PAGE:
WCS North America

Commercial Shipping in Arctic Beringia

Over the last few decades, arctic waters have become increasingly ice-free during the summer and fall. The lengthening of the open-water season has led to new industrial developments, including oil and gas activities and a rising number of large maritime vessels transiting either the Northern Sea Route over the Russian Arctic from Europe, or the Northwest Passage through the Canadian Arctic from the Atlantic. Whichever route is being used, the only gateway to the Pacific is through the Bering Strait—an important migratory pathway for marine mammals. In spring and fall for example, almost the entire bowhead whale and walrus populations migrate through this narrow strait. In addition to the risk of ship strikes and large oil spills to which there is little capability to respond, large vessels also emit low-frequency noises that can disrupt important behavioral functions for whales and potentially impair their ability to communicate and navigate. Degradation of the acoustic habitat can have consequences not only for whales, but also for other marine mammals such as walrus, and even fish. In addition to the conservation concerns, local communities are concerned about these impacts and how they will impact their food security.


    WCS intends to be a leader in providing critical information and policy recommendations of value at the local, national, and international arenas on arctic shipping issues by promoting research on the effects of development on fragile Arctic ecosystems and by supporting Alaska natives as they seek to actively protect the health and safety of the marine mammal populations they rely on. 


    Vessel Routing Analysis

    WCS is working with the Aleutian and Bering Sea Islands (ABSI) Landscape Conservation Cooperative to assess shipping routes in the northern Gulf of Alaska, Bering Sea and Chukchi Sea. Data from satellite and ground-based Automatic Identification System (AIS) receivers is informing our work, which will be used to guide vessel policies in the Aleutian Islands and Bering Sea. 

    Community Oil Spill Response

    WCS hosted the Community Oil Spill Response in Bering and Anadyr Straits workshop in 2013  to both educate and support individuals and communities seeking to realize their desired roles in oil spill response. The workshop gathered spill response experts, local practitioners, hunters, and other stakeholders to discuss the viability of various approaches to spill response in the Bering Strait region and provide recommendations regarding the current needs, opportunities, and challenges to developing increased community oil spill response capacity in Alaska and Chukotka. This workshop, with a focus on the Bering Strait region, also provides insights for what might be done elsewhere in the Arctic.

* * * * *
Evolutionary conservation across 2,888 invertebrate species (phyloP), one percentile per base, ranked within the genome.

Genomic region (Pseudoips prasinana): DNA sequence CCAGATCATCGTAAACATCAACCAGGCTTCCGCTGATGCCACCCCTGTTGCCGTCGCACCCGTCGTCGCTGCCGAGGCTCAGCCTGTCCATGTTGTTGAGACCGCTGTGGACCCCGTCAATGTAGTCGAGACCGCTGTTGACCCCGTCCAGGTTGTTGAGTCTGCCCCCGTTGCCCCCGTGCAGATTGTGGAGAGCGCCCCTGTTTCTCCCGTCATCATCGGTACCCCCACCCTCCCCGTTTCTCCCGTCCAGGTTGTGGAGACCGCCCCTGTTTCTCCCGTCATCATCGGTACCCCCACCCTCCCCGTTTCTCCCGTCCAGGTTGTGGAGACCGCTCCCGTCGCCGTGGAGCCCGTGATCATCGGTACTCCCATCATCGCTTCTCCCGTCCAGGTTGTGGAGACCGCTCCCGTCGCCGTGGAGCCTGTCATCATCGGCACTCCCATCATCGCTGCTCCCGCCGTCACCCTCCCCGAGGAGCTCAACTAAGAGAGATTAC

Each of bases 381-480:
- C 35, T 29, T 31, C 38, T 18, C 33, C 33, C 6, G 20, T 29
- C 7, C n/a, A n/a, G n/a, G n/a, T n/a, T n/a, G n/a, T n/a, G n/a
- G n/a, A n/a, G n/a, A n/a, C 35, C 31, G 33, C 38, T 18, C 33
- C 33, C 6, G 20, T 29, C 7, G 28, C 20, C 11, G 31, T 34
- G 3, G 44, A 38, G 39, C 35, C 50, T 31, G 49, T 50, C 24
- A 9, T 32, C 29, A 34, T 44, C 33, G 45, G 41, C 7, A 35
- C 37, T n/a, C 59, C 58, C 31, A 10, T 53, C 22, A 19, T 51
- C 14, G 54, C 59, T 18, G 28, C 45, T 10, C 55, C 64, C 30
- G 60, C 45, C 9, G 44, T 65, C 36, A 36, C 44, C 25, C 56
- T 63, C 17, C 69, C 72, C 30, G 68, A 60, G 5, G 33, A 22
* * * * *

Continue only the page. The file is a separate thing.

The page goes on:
Best Management of Shipping Practices in the Northwest Passage

    As ice recedes, ship traffic through the Beaufort Sea  is set to increase as a result of mineral extraction, tourism, fishing, and shipping. There is huge potential for noise, injury, and oil spill impacts on marine mammals. Our goal is to fill the gaps in management capacity to better inform best shipping practices. We employ passive acoustic monitoring along likely shipping routes to assess the timing and intensity of area usage by marine mammals. The areas of greatest concern are chokepoints where ships and marine mammals are most likely to overlap. In the western Canadian Arctic, these are Amundsen Gulf, Prince of Wales Straight and McClure Straight.


    Over the past three years WCS has led efforts that are now culminating in the establishment of an Arctic Waterway Safety Committee – a multi-stakeholder group of waterway users working together to establish best practices for all traffic including international vessels in the Arctic waters around Alaska. Related to this, we have worked with the Coast Guard and NOAA on two very important initiatives to help ensure the safety of marine mammals.  First, we learned that the Coast Pilot and on the Navigation Charts for the Arctic didn’t have any information about locations and timing for mammal aggregations and indigenous maritime activities. This is now included in the 2013 Coast Pilot and will be in the upcoming edition of the paper Chart for the Alaskan Arctic Coast. 

    Latest Publications

    All Arctic Beringia Publications >>

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    WCS Arctic Beringia
    P.O. Box 751110 Fairbanks, AK 99775
    (907) 750-9991

    Key Staff

    Martin Robards
    Arctic Beringia Coordinator